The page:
Te Reo o Te Repo

Listening to the Voice of the Wetlands through integrative consideration.

Research goal: To enhance and protect cultural wetland values to share with tangata whenua throughout Aotearoa New Zealand and help other members of the public understand the cultural priorities for wetland restoration.

Te Reo o Te Repo is the first wetland handbook of its kind that acknowledges the cultural significance of repo (wetlands) for Māori and showcases various restoration efforts underway by whanau Māori throughout Aotearoa New Zealand. This publication is a result of a collaboration between Manaaki Whenua – Landcare Research and Waikato-Tainui (tangata whenua of the Waikato region), strengthening a working relationship since 2010.

In the last 150 years, more than 90% of repo in Aotearoa have been destroyed, and Māori have become increasingly concerned about the mauri (life force) of this culturally significant ecosystem. The cultural wetland handbook responds to specific needs identified by Māori in developing culturally focused research projects and collating best practice restoration techniques to increase the health and well-being of repo in their rohe (region).

The handbook includes processess to facilitate renewed and vibrant connections between whānau and their repo, understanding of cultural resources, and learnings from case studies on repo restoration, cultural indicators, and monitoring – all led by or in collaboration with tangata whenua.

See the Te Haerenga Pāhekoheko guide for more details.

Kaitiaki (tribal guardians) and scientists learning together towards a common wetland restoration goal.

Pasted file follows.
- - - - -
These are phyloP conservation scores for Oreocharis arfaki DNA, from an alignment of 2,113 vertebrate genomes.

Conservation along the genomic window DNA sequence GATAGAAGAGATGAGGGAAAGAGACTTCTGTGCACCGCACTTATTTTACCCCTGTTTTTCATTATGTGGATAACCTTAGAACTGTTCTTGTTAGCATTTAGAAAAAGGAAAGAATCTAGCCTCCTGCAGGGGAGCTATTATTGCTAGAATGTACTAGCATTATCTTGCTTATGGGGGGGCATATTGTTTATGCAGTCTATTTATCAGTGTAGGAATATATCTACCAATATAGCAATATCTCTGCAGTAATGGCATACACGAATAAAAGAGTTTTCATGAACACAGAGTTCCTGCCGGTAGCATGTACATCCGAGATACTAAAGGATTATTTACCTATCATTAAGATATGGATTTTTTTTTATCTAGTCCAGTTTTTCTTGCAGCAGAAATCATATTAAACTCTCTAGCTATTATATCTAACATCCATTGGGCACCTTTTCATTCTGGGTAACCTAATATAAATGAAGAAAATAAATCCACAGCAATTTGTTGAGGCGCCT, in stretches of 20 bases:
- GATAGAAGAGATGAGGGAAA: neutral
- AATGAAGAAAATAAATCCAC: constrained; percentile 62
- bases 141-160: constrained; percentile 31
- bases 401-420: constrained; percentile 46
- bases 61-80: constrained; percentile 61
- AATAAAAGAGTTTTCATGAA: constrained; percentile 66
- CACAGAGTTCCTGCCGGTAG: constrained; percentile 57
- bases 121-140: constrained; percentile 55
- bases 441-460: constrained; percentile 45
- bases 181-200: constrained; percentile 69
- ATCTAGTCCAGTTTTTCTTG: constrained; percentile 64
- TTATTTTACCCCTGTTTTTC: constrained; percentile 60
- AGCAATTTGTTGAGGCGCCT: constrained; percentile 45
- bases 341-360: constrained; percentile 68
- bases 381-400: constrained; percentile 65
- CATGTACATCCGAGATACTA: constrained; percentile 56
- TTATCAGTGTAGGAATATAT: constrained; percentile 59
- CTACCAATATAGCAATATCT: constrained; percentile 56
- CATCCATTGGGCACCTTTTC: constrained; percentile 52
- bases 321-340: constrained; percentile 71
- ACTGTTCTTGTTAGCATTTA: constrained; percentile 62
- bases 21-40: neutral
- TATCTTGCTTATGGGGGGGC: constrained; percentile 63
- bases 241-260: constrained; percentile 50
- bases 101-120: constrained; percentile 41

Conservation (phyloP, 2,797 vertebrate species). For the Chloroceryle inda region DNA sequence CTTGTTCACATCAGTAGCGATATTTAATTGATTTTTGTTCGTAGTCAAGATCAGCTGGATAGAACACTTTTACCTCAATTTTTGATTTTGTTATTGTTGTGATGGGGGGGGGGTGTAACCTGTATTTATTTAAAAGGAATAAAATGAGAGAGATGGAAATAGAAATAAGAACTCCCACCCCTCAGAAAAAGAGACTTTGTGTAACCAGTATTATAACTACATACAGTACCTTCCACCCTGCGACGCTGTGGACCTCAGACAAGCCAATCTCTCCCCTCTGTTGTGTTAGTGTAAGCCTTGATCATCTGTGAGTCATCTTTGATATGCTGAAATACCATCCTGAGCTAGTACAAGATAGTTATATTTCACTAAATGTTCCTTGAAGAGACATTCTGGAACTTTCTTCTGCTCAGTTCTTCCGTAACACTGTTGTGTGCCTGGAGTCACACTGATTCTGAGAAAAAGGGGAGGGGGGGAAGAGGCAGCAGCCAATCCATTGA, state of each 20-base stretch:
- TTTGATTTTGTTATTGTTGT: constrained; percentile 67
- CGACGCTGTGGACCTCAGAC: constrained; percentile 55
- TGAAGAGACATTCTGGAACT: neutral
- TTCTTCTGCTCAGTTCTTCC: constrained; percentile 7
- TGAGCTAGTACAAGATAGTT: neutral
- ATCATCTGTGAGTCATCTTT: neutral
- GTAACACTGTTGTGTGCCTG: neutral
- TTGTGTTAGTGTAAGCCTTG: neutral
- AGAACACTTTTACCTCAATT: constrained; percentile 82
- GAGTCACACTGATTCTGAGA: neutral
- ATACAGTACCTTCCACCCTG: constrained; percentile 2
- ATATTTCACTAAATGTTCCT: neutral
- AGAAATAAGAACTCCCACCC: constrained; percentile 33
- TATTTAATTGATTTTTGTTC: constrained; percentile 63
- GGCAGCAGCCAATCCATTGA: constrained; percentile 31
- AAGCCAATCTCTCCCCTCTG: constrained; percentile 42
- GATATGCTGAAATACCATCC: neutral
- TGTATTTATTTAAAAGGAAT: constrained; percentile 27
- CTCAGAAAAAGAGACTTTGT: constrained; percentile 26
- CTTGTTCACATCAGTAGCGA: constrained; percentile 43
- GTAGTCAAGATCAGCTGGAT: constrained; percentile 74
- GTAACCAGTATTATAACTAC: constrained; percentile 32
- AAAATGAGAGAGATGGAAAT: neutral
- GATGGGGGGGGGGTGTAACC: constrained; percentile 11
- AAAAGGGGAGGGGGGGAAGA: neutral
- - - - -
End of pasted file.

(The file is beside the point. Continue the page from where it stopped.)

A Kaupapa Māori Approach for Integration and Transdisciplinary Research

Mana Whakahaere

Environmental restoration work in Aotearoa requires the involvement of tangata whenua whose culture and identity come from the whenua (land). Before developing any restorative processes, it is important to develop a strong, trusting relationship with whānau Māori. The Kapu Tī approach (Chapter 1), for example, allows a space where whānau Māori and researchers (Māori and non-Māori) begin to weave the relationships and create a shared space to gain mutual trust for collaboration. This approach seeks to enable whānau to be involved in the decision-making process and have an active role throughout the project, as opposed to a consultation or tick-the-box approach.

Whakamāramatia ngā Tikanga

A key consideration is that tangata whenua and the wider local community must be informed about proposed actions for wetland restoration. Scientists and researchers should show a commitment to listen to and work with tangata whenua to find a path towards shared outcomes. In this publication, for example, it is crucial to gain mana whenua perspectives on herbicide use in repo restoration that consider Te Ao Māori whakaaro and work to maintain mutual respect throughout the knowledge-sharing process (Chapters 6.1, 6.2, 6.3). At this point, we also discuss how information is disseminated, making sure it is easy to read for whānau, but is also informative enough for the scientific community to benefit from.

Whakamāramtia ngā Huānga